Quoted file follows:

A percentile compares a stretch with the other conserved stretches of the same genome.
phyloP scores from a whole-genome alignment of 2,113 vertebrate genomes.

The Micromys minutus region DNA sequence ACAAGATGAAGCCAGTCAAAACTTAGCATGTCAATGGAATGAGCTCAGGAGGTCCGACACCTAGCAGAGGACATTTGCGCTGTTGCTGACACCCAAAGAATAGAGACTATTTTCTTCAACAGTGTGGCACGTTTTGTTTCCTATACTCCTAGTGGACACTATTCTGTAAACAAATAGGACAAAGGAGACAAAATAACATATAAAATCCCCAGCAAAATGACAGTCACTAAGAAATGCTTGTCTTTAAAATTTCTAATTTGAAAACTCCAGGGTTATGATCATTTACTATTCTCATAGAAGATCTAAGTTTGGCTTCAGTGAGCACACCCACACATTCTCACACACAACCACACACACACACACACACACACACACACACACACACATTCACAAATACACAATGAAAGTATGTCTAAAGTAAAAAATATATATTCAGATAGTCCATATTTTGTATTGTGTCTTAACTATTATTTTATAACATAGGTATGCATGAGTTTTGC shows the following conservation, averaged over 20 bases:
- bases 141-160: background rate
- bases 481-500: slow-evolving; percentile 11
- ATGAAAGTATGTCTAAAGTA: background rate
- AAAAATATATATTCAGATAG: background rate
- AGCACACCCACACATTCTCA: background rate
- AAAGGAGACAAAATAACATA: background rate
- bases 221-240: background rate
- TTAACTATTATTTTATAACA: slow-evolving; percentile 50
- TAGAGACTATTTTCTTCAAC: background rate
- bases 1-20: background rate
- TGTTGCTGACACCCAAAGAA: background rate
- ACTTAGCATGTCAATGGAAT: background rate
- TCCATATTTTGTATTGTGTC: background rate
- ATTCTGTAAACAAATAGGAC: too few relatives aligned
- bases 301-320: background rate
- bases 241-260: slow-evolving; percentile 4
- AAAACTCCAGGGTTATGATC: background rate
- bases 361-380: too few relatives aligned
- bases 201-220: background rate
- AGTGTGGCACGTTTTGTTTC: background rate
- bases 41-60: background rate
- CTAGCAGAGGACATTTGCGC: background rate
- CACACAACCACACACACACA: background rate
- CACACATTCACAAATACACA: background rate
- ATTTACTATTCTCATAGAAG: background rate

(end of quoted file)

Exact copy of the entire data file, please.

A percentile compares a stretch with the other conserved stretches of the same genome.
phyloP scores from a whole-genome alignment of 2,113 vertebrate genomes.

The Micromys minutus region DNA sequence ACAAGATGAAGCCAGTCAAAACTTAGCATGTCAATGGAATGAGCTCAGGAGGTCCGACACCTAGCAGAGGACATTTGCGCTGTTGCTGACACCCAAAGAATAGAGACTATTTTCTTCAACAGTGTGGCACGTTTTGTTTCCTATACTCCTAGTGGACACTATTCTGTAAACAAATAGGACAAAGGAGACAAAATAACATATAAAATCCCCAGCAAAATGACAGTCACTAAGAAATGCTTGTCTTTAAAATTTCTAATTTGAAAACTCCAGGGTTATGATCATTTACTATTCTCATAGAAGATCTAAGTTTGGCTTCAGTGAGCACACCCACACATTCTCACACACAACCACACACACACACACACACACACACACACACACACACATTCACAAATACACAATGAAAGTATGTCTAAAGTAAAAAATATATATTCAGATAGTCCATATTTTGTATTGTGTCTTAACTATTATTTTATAACATAGGTATGCATGAGTTTTGC shows the following conservation, averaged over 20 bases:
- bases 141-160: background rate
- bases 481-500: slow-evolving; percentile 11
- ATGAAAGTATGTCTAAAGTA: background rate
- AAAAATATATATTCAGATAG: background rate
- AGCACACCCACACATTCTCA: background rate
- AAAGGAGACAAAATAACATA: background rate
- bases 221-240: background rate
- TTAACTATTATTTTATAACA: slow-evolving; percentile 50
- TAGAGACTATTTTCTTCAAC: background rate
- bases 1-20: background rate
- TGTTGCTGACACCCAAAGAA: background rate
- ACTTAGCATGTCAATGGAAT: background rate
- TCCATATTTTGTATTGTGTC: background rate
- ATTCTGTAAACAAATAGGAC: too few relatives aligned
- bases 301-320: background rate
- bases 241-260: slow-evolving; percentile 4
- AAAACTCCAGGGTTATGATC: background rate
- bases 361-380: too few relatives aligned
- bases 201-220: background rate
- AGTGTGGCACGTTTTGTTTC: background rate
- bases 41-60: background rate
- CTAGCAGAGGACATTTGCGC: background rate
- CACACAACCACACACACACA: background rate
- CACACATTCACAAATACACA: background rate
- ATTTACTATTCTCATAGAAG: background rate